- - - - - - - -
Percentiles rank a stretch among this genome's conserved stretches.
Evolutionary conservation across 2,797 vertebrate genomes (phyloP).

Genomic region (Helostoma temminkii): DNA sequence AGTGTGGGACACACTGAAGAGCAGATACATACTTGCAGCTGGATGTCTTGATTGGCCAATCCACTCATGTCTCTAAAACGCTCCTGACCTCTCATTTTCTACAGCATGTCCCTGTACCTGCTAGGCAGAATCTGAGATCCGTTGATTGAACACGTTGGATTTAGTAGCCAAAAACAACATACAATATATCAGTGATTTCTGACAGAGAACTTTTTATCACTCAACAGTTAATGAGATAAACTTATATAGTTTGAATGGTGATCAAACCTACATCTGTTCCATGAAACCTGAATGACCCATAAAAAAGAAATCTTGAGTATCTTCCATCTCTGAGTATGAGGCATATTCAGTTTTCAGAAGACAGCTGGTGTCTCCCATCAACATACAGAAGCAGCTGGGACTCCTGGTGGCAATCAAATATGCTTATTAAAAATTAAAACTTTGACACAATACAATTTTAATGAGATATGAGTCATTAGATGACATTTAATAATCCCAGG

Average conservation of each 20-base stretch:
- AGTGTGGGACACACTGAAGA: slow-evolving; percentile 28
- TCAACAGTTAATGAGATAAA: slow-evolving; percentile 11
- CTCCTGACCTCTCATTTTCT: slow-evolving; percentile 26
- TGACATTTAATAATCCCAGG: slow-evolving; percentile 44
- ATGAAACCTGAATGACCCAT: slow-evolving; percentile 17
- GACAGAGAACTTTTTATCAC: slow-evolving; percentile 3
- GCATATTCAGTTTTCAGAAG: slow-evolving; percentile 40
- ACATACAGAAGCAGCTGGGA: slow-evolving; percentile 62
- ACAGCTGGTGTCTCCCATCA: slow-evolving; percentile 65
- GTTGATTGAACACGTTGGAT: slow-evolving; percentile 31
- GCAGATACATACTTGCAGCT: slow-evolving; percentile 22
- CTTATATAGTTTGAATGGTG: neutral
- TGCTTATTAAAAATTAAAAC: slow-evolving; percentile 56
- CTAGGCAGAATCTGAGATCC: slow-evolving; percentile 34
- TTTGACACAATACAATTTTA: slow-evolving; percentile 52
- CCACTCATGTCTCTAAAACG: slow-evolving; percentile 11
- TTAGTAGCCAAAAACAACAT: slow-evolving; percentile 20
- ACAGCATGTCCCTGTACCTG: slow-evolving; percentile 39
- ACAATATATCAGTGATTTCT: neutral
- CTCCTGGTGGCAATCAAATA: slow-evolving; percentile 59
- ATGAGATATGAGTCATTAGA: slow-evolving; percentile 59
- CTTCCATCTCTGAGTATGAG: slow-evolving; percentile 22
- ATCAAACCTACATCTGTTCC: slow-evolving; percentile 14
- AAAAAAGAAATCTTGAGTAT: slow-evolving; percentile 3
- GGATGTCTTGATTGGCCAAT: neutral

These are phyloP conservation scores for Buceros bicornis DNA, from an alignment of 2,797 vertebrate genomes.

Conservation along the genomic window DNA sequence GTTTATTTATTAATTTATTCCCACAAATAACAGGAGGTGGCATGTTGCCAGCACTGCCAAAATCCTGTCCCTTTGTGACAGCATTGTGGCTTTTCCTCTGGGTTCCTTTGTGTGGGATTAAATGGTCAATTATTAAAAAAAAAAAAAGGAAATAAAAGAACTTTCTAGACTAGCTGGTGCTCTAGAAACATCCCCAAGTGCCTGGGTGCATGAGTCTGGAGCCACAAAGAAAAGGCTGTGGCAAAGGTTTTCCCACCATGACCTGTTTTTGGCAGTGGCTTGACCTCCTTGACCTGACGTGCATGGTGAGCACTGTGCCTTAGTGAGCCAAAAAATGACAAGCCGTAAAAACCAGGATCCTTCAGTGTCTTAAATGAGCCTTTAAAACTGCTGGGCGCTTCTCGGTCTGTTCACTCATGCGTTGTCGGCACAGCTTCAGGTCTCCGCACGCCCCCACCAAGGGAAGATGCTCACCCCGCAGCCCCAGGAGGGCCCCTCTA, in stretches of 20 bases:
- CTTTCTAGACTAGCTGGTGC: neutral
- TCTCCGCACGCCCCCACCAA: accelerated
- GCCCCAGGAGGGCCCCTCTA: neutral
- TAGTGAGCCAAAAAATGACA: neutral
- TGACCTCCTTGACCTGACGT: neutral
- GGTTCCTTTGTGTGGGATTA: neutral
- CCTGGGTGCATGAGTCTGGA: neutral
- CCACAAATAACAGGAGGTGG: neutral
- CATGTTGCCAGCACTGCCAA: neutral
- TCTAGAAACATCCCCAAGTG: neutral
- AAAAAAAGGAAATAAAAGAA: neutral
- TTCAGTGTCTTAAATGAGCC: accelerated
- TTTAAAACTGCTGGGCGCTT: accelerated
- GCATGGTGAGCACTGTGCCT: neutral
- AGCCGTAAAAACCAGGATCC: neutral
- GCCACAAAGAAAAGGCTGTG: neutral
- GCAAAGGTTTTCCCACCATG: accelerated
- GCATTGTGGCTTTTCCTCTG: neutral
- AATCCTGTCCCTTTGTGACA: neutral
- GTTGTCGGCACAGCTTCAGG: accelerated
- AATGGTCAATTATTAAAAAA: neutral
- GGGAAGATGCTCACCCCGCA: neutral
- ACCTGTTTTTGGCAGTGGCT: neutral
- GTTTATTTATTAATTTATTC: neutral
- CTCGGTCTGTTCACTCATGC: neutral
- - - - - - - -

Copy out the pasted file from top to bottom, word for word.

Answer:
Percentiles rank a stretch among this genome's conserved stretches.
Evolutionary conservation across 2,797 vertebrate genomes (phyloP).

Genomic region (Helostoma temminkii): DNA sequence AGTGTGGGACACACTGAAGAGCAGATACATACTTGCAGCTGGATGTCTTGATTGGCCAATCCACTCATGTCTCTAAAACGCTCCTGACCTCTCATTTTCTACAGCATGTCCCTGTACCTGCTAGGCAGAATCTGAGATCCGTTGATTGAACACGTTGGATTTAGTAGCCAAAAACAACATACAATATATCAGTGATTTCTGACAGAGAACTTTTTATCACTCAACAGTTAATGAGATAAACTTATATAGTTTGAATGGTGATCAAACCTACATCTGTTCCATGAAACCTGAATGACCCATAAAAAAGAAATCTTGAGTATCTTCCATCTCTGAGTATGAGGCATATTCAGTTTTCAGAAGACAGCTGGTGTCTCCCATCAACATACAGAAGCAGCTGGGACTCCTGGTGGCAATCAAATATGCTTATTAAAAATTAAAACTTTGACACAATACAATTTTAATGAGATATGAGTCATTAGATGACATTTAATAATCCCAGG

Average conservation of each 20-base stretch:
- AGTGTGGGACACACTGAAGA: slow-evolving; percentile 28
- TCAACAGTTAATGAGATAAA: slow-evolving; percentile 11
- CTCCTGACCTCTCATTTTCT: slow-evolving; percentile 26
- TGACATTTAATAATCCCAGG: slow-evolving; percentile 44
- ATGAAACCTGAATGACCCAT: slow-evolving; percentile 17
- GACAGAGAACTTTTTATCAC: slow-evolving; percentile 3
- GCATATTCAGTTTTCAGAAG: slow-evolving; percentile 40
- ACATACAGAAGCAGCTGGGA: slow-evolving; percentile 62
- ACAGCTGGTGTCTCCCATCA: slow-evolving; percentile 65
- GTTGATTGAACACGTTGGAT: slow-evolving; percentile 31
- GCAGATACATACTTGCAGCT: slow-evolving; percentile 22
- CTTATATAGTTTGAATGGTG: neutral
- TGCTTATTAAAAATTAAAAC: slow-evolving; percentile 56
- CTAGGCAGAATCTGAGATCC: slow-evolving; percentile 34
- TTTGACACAATACAATTTTA: slow-evolving; percentile 52
- CCACTCATGTCTCTAAAACG: slow-evolving; percentile 11
- TTAGTAGCCAAAAACAACAT: slow-evolving; percentile 20
- ACAGCATGTCCCTGTACCTG: slow-evolving; percentile 39
- ACAATATATCAGTGATTTCT: neutral
- CTCCTGGTGGCAATCAAATA: slow-evolving; percentile 59
- ATGAGATATGAGTCATTAGA: slow-evolving; percentile 59
- CTTCCATCTCTGAGTATGAG: slow-evolving; percentile 22
- ATCAAACCTACATCTGTTCC: slow-evolving; percentile 14
- AAAAAAGAAATCTTGAGTAT: slow-evolving; percentile 3
- GGATGTCTTGATTGGCCAAT: neutral

These are phyloP conservation scores for Buceros bicornis DNA, from an alignment of 2,797 vertebrate genomes.

Conservation along the genomic window DNA sequence GTTTATTTATTAATTTATTCCCACAAATAACAGGAGGTGGCATGTTGCCAGCACTGCCAAAATCCTGTCCCTTTGTGACAGCATTGTGGCTTTTCCTCTGGGTTCCTTTGTGTGGGATTAAATGGTCAATTATTAAAAAAAAAAAAAGGAAATAAAAGAACTTTCTAGACTAGCTGGTGCTCTAGAAACATCCCCAAGTGCCTGGGTGCATGAGTCTGGAGCCACAAAGAAAAGGCTGTGGCAAAGGTTTTCCCACCATGACCTGTTTTTGGCAGTGGCTTGACCTCCTTGACCTGACGTGCATGGTGAGCACTGTGCCTTAGTGAGCCAAAAAATGACAAGCCGTAAAAACCAGGATCCTTCAGTGTCTTAAATGAGCCTTTAAAACTGCTGGGCGCTTCTCGGTCTGTTCACTCATGCGTTGTCGGCACAGCTTCAGGTCTCCGCACGCCCCCACCAAGGGAAGATGCTCACCCCGCAGCCCCAGGAGGGCCCCTCTA, in stretches of 20 bases:
- CTTTCTAGACTAGCTGGTGC: neutral
- TCTCCGCACGCCCCCACCAA: accelerated
- GCCCCAGGAGGGCCCCTCTA: neutral
- TAGTGAGCCAAAAAATGACA: neutral
- TGACCTCCTTGACCTGACGT: neutral
- GGTTCCTTTGTGTGGGATTA: neutral
- CCTGGGTGCATGAGTCTGGA: neutral
- CCACAAATAACAGGAGGTGG: neutral
- CATGTTGCCAGCACTGCCAA: neutral
- TCTAGAAACATCCCCAAGTG: neutral
- AAAAAAAGGAAATAAAAGAA: neutral
- TTCAGTGTCTTAAATGAGCC: accelerated
- TTTAAAACTGCTGGGCGCTT: accelerated
- GCATGGTGAGCACTGTGCCT: neutral
- AGCCGTAAAAACCAGGATCC: neutral
- GCCACAAAGAAAAGGCTGTG: neutral
- GCAAAGGTTTTCCCACCATG: accelerated
- GCATTGTGGCTTTTCCTCTG: neutral
- AATCCTGTCCCTTTGTGACA: neutral
- GTTGTCGGCACAGCTTCAGG: accelerated
- AATGGTCAATTATTAAAAAA: neutral
- GGGAAGATGCTCACCCCGCA: neutral
- ACCTGTTTTTGGCAGTGGCT: neutral
- GTTTATTTATTAATTTATTC: neutral
- CTCGGTCTGTTCACTCATGC: neutral